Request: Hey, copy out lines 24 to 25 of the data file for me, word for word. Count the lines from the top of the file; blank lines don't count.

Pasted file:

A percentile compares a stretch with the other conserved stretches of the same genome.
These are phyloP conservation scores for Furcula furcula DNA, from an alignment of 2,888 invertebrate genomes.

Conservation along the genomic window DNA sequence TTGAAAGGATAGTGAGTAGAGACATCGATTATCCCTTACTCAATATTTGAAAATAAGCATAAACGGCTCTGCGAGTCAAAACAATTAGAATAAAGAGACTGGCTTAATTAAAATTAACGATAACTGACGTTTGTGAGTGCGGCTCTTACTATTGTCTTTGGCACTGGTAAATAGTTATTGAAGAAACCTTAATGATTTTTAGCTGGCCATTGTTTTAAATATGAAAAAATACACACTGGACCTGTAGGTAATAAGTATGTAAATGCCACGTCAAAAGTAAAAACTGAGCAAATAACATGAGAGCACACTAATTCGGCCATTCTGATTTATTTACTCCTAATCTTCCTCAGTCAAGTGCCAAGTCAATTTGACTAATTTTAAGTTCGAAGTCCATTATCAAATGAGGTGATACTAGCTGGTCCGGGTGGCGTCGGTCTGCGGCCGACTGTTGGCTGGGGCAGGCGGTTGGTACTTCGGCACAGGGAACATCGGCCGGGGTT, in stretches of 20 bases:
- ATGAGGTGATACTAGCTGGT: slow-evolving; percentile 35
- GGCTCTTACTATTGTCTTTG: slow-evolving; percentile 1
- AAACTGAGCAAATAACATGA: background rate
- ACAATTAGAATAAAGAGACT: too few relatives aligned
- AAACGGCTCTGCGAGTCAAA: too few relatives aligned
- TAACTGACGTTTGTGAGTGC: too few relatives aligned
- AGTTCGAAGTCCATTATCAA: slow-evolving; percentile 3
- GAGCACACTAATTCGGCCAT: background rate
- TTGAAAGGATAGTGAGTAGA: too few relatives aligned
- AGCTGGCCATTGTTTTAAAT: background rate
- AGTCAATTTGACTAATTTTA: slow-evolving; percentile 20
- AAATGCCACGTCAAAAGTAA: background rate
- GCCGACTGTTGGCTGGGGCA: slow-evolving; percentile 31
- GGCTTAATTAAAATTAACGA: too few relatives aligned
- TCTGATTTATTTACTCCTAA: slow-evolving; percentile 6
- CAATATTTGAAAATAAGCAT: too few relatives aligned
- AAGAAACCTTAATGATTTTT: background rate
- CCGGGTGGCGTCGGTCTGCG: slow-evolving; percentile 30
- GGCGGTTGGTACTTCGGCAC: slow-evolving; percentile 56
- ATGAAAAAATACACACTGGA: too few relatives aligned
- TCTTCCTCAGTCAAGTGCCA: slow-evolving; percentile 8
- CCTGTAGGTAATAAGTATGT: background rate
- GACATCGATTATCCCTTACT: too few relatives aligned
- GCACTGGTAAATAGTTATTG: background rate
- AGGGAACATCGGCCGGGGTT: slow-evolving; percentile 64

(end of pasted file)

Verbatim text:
- TCTTCCTCAGTCAAGTGCCA: slow-evolving; percentile 8
- CCTGTAGGTAATAAGTATGT: background rate